March 07, 2022

International Women’s Day 2022: the pipe band world isn’t there yet

By Lynda Mackay

Editor’s note: pipes|drums has covered women and girls in piping and drumming as an advocate for fair and equitable inclusion. For International Women’s Day 2022, we asked prominent Hamilton, Ontario-based piper Lynda Mackay for her thoughts. We are grateful for her contribution to the conversation.

To put some context to this article, the campaign theme for this year’s International Women’s Day is “BreakTheBias”:

Imagine a gender equal world.
A world free of bias, stereotypes, and discrimination.
A world that is diverse, equitable, and inclusive.
A world where difference is valued and celebrated.
Together we can forge women’s equality.
Collectively we can all #BreakTheBias.

I’ve been pretty lucky in my life. I was raised with supportive parents and no real challenges with equality that come rushing to mind. That’s not to say there weren’t any, but I think in the big picture, I’ve had it pretty good.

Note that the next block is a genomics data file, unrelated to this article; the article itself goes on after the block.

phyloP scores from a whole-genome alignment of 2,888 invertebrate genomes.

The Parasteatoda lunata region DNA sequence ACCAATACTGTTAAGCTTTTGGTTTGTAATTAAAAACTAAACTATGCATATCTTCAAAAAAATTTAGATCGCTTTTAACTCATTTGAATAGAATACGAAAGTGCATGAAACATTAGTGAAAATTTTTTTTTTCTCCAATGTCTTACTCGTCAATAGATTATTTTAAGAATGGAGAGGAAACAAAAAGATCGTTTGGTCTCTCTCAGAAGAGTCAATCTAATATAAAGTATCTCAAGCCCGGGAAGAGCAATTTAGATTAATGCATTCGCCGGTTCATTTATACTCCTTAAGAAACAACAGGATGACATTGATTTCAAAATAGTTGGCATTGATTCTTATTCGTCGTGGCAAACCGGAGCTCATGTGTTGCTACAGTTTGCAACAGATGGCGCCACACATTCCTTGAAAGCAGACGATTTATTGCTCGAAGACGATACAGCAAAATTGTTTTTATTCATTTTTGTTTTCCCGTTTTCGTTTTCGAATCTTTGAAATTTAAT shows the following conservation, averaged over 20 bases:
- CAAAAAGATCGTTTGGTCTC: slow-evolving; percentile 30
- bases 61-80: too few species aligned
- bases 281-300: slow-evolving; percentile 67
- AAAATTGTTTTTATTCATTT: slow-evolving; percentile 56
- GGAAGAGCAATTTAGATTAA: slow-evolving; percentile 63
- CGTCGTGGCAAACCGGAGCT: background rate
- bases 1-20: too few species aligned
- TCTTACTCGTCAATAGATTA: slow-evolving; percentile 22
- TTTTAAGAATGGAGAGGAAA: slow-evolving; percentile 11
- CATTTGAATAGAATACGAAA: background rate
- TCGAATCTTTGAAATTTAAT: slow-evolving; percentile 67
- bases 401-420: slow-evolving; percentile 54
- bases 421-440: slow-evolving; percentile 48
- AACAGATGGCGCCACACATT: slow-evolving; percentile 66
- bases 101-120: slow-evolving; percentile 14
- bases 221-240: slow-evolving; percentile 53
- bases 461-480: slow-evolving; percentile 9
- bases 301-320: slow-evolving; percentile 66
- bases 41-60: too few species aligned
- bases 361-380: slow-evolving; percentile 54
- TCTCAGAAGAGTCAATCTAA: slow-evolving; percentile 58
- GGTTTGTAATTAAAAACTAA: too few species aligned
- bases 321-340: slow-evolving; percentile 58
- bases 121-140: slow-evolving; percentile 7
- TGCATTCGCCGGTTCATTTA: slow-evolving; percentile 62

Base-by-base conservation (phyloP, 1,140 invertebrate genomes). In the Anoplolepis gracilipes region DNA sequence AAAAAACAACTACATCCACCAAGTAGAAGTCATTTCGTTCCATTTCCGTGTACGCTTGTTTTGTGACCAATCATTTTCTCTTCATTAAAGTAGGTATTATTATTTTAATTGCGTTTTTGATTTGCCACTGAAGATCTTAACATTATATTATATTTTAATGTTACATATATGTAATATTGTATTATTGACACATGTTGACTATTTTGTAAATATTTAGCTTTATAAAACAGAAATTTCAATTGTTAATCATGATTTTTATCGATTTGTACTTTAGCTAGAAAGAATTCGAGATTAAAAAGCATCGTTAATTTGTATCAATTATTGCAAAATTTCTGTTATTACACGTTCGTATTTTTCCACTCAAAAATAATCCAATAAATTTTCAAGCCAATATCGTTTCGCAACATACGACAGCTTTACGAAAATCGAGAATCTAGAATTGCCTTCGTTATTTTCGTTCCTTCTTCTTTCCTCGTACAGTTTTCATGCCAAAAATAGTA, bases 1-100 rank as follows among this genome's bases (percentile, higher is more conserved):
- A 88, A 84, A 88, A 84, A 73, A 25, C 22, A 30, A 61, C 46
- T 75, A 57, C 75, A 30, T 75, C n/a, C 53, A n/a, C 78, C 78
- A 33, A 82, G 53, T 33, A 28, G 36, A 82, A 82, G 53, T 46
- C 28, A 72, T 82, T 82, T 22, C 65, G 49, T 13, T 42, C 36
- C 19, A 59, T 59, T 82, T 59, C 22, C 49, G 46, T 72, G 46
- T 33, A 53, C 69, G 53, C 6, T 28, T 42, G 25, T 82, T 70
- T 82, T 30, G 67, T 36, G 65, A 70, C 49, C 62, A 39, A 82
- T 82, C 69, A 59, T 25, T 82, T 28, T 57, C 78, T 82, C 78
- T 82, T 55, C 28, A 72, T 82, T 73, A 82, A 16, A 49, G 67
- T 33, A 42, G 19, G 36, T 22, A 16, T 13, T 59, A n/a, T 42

Lynda Mackay, right, with her niece, Drew, comparing notes at a games in Ontario. Drew Mackay is a rising star on the Ontario circuit.

As a young girl, of course I was subjected to the concerns parents have when comparing their sons and daughters. Even though my brothers were younger, more attention was placed on what my sister and I were up to, or who we were out with, versus my brothers out throwing parties, crashing head first into the sidewalk while rollerblading, running on the pool deck and breaking a collar bone, crashing the car…you get it.

Outside of the usual parental concerns and unconscious biases growing up, I was never told that I couldn’t do something because I was a girl. I played baseball, took judo classes, learned the drums and of course the bagpipes. This meant weeks into years surrounded by adults (mostly male) at band practices, late night Burns nights, Highland games beer tents and band trips around the world. These were not average environments for a young girl, given the lack of female representation in pipe bands. However, it was the world I grew up in.

Throughout those years, I worked my way into positions of authority in pipe bands, and as a young woman, I could see some of the older men weren’t quite as comfortable listening to a young girl make the rules. It’s important to note that there were always more men who appreciated that I was capable of doing the job and didn’t care that I was female. Over time, it became easier for me, surrounded by so many adult men waiting for my “quick march!”